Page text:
The beginning of the school year is always hectic, as students accustom to the individualistic teaching styles, different class structures and schoolwork overload. Students seeking academic challenge and rigor are presented with 19 various AP courses, ranging from AP Music Theory to AP Computer Science. RBHS’s plentiful opportunities help students obtain college credits and study skills, both deemed invaluable at the collegiate level.
When AP exam week rolls around, students begin to sweat and fret, feeling incompetent in three predominant areas: knowledge, time and confidence.
Junior Alexis Davis took AP World her sophomore year. She loved teachers Gregory Irwin and Shawnna Matteson and even more so loved the engaging topics discussed in class.
Unfortunately, these factors did not play a significant role in her decision, as Davis chose not to take the AP exam. Restricted by time and obstructed by the long response and multiple choice portions of the exam, Davis struggled with the notoriously devilish style of Collegeboard testing.
“In the end it all boiled down to the fact that I was just worried about time,” Davis said. “I went into the class knowing that writing with speed was not a strength of mine. I was also even less confident about the multiple choice section because I’ve never been very good at test taking. I’ve always struggled with multiple choice questions because I psych myself out.”
AP U.S. History and AP Human Geography teacher Kimberly Thielen-Metcalf identifies the root of the problem to one word: perfectionism.
“Kids just freak out,” Metcalf said. “They don’t think they’re going to get a perfect score, and they’re worried about not being perfect. They think they should get a five or nothing—they’ve been hearing that their whole lives, and it’s crazy.”
Nevertheless, approximately 840 RBHS students enroll in an AP class with the drive of passing the exam. Many achieve this goal, as 81% of RBHS students scored a three or higher on the 2014 AP exams.
Included in RBHS’s AP passing rate is senior Hannah Chen who received fours and fives across six AP exams, making her eligible for the AP Scholar with Distinction award which recognizes high school students who “demonstrate outstanding college-level achievement.” Unlike Davis’s situation, Chen was resolute in her selection of AP courses, including her decision to take the exam.
“I find it understandable that some students take the AP class, but not the exam,” Chen said. “Many top universities don’t award credit for certain AP courses, so there’s no point in wasting money.”
For first-time AP students, Chen advises to manage time wisely and effectively, to be familiar with the format and content of the exam and to face the reality that one does not get what they wish for— you get what you work for. When an superb work ethic is developed, all students are capable of doing well on the exam.
“We have to work at reading for meaning to ultimately do well on the [AP U.S. History] test,” Metcalf said. “I would love it if everybody got a five — but we, as teachers, have to teach you how to write the essay. We have to teach you how to pick apart a multiple choice question. And if you get those things, the score will come.”
And if it doesn’t, there’s a problem.
“If a student does very well in the class but poorly on the exam, obviously there’s a problem,” Chen said. “The exam material was not taught sufficiently in the class for the student to be able to succeed.”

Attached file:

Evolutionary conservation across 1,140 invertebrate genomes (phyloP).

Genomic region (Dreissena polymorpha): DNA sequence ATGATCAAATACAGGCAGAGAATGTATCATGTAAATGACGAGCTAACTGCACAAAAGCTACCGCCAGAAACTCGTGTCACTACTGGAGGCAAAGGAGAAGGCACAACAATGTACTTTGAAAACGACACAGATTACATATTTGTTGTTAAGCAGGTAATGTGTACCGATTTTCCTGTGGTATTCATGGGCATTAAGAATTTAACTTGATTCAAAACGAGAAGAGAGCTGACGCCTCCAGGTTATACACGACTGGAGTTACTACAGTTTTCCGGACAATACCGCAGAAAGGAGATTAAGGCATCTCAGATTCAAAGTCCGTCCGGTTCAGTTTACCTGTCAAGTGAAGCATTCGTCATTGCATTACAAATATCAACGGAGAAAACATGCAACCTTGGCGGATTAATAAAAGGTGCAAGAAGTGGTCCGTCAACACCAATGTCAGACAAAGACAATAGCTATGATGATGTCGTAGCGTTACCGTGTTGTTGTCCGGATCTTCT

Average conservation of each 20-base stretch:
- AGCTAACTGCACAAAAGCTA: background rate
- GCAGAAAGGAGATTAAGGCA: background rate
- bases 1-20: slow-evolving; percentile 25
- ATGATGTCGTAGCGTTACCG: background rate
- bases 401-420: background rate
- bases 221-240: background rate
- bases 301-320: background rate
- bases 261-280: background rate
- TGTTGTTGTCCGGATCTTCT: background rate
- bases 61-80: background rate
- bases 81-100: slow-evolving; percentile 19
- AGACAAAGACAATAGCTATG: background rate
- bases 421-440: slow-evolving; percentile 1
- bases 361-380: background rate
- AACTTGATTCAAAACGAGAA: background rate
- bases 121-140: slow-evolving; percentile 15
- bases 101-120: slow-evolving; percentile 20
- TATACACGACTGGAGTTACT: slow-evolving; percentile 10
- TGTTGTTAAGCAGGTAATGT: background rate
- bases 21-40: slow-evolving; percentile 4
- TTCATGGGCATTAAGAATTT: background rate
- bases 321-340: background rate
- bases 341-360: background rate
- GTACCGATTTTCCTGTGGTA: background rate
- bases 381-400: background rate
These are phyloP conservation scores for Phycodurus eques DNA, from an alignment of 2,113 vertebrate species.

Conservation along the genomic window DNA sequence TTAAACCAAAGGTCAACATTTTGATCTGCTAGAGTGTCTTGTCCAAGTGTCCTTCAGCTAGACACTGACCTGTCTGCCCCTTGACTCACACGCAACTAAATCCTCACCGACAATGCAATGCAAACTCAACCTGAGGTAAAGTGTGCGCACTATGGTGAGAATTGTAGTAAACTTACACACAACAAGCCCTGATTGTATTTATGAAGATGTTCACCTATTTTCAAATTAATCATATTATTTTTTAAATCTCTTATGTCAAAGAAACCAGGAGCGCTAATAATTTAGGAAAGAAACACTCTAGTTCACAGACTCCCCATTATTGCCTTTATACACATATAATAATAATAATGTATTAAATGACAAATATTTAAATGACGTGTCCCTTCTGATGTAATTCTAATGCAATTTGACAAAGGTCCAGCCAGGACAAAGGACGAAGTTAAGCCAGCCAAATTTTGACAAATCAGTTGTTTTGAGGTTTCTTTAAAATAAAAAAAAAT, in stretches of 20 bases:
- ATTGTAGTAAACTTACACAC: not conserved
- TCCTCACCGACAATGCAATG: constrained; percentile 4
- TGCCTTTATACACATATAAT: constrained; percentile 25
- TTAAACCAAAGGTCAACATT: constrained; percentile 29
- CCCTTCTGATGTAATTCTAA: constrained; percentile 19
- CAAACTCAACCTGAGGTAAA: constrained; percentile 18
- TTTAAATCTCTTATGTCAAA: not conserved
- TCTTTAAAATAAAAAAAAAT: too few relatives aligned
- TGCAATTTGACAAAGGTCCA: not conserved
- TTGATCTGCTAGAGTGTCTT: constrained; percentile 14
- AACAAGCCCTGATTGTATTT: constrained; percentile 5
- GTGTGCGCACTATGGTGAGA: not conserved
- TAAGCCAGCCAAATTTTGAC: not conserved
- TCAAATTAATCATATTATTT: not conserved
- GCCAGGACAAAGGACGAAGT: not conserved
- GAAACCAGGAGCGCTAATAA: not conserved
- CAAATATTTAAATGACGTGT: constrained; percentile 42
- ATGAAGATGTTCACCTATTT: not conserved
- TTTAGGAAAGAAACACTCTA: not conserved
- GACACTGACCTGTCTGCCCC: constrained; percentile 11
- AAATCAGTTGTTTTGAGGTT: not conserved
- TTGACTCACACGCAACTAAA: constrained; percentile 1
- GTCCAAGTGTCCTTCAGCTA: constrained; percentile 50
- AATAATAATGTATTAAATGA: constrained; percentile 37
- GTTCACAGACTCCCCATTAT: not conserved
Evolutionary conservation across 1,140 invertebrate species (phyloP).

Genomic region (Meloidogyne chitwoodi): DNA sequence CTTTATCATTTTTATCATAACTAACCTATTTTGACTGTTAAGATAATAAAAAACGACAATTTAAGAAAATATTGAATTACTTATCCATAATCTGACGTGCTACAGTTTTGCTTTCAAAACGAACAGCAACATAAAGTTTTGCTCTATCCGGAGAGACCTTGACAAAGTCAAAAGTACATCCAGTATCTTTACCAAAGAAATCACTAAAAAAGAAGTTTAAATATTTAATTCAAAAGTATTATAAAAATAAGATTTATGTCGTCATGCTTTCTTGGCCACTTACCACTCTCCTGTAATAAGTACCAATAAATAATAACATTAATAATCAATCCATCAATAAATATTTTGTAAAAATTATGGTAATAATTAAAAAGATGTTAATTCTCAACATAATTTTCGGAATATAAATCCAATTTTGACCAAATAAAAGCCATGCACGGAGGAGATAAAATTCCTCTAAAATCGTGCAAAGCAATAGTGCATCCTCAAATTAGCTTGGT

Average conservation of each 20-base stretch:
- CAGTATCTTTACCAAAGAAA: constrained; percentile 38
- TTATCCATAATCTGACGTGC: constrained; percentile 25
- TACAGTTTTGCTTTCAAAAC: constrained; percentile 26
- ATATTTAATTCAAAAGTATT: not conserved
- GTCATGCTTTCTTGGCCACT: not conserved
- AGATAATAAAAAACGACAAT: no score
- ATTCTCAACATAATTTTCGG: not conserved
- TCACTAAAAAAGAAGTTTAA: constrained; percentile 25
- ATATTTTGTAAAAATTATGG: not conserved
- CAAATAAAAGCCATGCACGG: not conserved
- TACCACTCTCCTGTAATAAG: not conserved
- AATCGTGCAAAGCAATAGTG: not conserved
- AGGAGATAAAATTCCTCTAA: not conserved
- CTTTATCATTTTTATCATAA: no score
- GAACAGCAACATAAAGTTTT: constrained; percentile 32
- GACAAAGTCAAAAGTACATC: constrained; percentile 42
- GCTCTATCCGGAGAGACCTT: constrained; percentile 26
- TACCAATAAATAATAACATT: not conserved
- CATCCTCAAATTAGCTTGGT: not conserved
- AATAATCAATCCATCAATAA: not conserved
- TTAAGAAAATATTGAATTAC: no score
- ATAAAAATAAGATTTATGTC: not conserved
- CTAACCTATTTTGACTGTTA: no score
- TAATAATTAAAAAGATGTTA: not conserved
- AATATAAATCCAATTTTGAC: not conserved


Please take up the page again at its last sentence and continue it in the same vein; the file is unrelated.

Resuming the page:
Having taught at four different high schools, Metcalf has witnessed students all around who achieve ‘A pluses’ in the class, only to take the exam and fail it. This condition, Metcalf explains, speaks to grade inflation because realistically, a three on the AP exam should equate to a ‘C’ in a college class.
“Grades should reflect what you know, not an accumulation of points,” Metcalf said. “It’s college level, and you are a high school student. It’s supposed to be a push and a stretch.”
When it comes to academics at the university level, there is a rule of thumb that for every hour spent in class, an hour must be spent studying outside of class. Unlike the RBHS block schedule, college classes meet once or twice a week which spawns aloofness in the area of study as well as a greater susceptibility to the greatest disorder in all students’ sytems: procrastination.
“It’s back to that ‘freedom with responsibility’ and how you budget your time,” Metcalf said. “However long it takes to competently do the work, is my answer. It just depends on what your strengths are.”
Metcalf advises to engage in textbook readings through meaningful annotations and by taking “power notes.” Power noting is a method which consists of breaking apart text to reorganize main ideas and supporting details. Students can take notes more effectively through concise, personalized headings and subheadings under a number system that decreases in generalization and ambiguity.
Scientifically proven in the Association for Psychological Science journal, taking notes by hand is the ultimate option for remembering conceptual information over a long period of time.
“You should always take notes while you’re reading, that’s partly the reason why we’re getting access to online textbooks,” Metcalf said. “You have to interact with the reading, and the more you do it, the better you get at it.”
In a world where grades and GPA’s are idolized, the purpose of learning tends to degrade under piles of textbooks and worksheets. Along the lines of Aristotle, education may be bitter in the process, but the knowledge acquired is sweet and rewarding.
“Ultimately, [teachers] don’t give a hoot what your grade or score is,” Metcalf said. “We focus on preparing students for whatever is going to get thrown at you. We care about what sticks in your head, because it’s there in seven years. I will never ever know that, but you will— and that’s what matters the most.”